(RED) Christmas EP Play

Give the Killers considerable credit for this: they never have tossed off their Christmas tunes, and they’ve written a considerable amount of them since 2006. Every year between 2006 and 2011’s (Red) Christmas EP, the group have had a new holiday single to support the Project Red charity, every one of them except 2011’s “The Cowboy’s Christmas Ball” an original. True, most of these songs don’t necessarily feel Christmasy, at least in the conventional sense -- apart from “Don’t Shoot Me Santa,” there are no sleigh bells and very few joyous choruses, they all feel like the Killers, a group who proudly prefers bombast to subtlety. After all, why invite only Neil Tennant in for a duet when you can also have Elton John? That over-the-top thinking might not produce sounds that are strictly Christmasy, but the extravagance is suited for the season. ~ Stephen Thomas Erlewine, Rovi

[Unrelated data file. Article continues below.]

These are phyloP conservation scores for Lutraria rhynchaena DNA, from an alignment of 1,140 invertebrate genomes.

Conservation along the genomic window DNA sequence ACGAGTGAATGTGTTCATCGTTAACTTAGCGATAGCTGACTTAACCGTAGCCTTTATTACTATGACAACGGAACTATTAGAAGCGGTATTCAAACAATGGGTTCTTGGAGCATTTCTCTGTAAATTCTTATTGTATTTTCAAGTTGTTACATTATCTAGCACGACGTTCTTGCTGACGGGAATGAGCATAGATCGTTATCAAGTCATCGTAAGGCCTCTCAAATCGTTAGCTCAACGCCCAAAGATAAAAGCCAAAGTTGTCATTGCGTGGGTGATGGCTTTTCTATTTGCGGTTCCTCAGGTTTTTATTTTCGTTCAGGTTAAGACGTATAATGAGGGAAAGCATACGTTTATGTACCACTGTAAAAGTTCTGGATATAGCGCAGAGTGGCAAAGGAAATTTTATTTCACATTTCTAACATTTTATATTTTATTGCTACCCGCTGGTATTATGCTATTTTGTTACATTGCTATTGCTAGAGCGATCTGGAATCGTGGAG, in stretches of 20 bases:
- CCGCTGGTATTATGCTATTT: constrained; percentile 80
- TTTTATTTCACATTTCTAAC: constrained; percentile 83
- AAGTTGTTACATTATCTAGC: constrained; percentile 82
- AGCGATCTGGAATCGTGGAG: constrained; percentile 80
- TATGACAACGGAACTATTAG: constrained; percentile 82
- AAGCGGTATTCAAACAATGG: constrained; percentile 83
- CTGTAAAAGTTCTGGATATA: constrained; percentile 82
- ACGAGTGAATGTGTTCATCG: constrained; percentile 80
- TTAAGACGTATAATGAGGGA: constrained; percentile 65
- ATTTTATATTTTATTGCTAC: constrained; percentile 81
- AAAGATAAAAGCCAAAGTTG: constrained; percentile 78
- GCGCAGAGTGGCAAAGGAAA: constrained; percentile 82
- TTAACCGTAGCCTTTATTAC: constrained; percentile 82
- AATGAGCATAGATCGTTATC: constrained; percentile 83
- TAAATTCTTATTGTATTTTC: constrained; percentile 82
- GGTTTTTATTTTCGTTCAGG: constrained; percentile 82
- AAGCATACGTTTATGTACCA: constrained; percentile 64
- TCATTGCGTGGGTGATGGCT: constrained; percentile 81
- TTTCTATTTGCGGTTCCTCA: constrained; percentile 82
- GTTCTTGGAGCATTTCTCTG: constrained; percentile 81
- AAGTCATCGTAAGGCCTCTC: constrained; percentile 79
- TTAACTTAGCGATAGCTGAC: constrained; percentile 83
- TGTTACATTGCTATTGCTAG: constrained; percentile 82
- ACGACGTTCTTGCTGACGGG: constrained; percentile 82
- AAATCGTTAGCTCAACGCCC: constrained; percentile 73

Day & Age Play

On Day & Age, the Killers shrink the canvas and brighten their palette, opting for big sounds over big themes. Style over substance is the right move for the Killers and Day & Age has style for miles and miles, exceeding even their debut, Hot Fuss, in its stainless steel gleam. Anchored in dance-rock though they may be, the Killers no longer sound like mere disciples of New Order and Duran Duran: emboldened by the left turns of Sam's Town, the Killers will try anything, stitching together sounds with an almost blissfully idiotic abandon. The nice thing is that the Killers are comfortable with their ludicrousness, turning the album into terrifically trashy pop. ~ Stephen Thomas Erlewine, Rovi

Sam's Town Play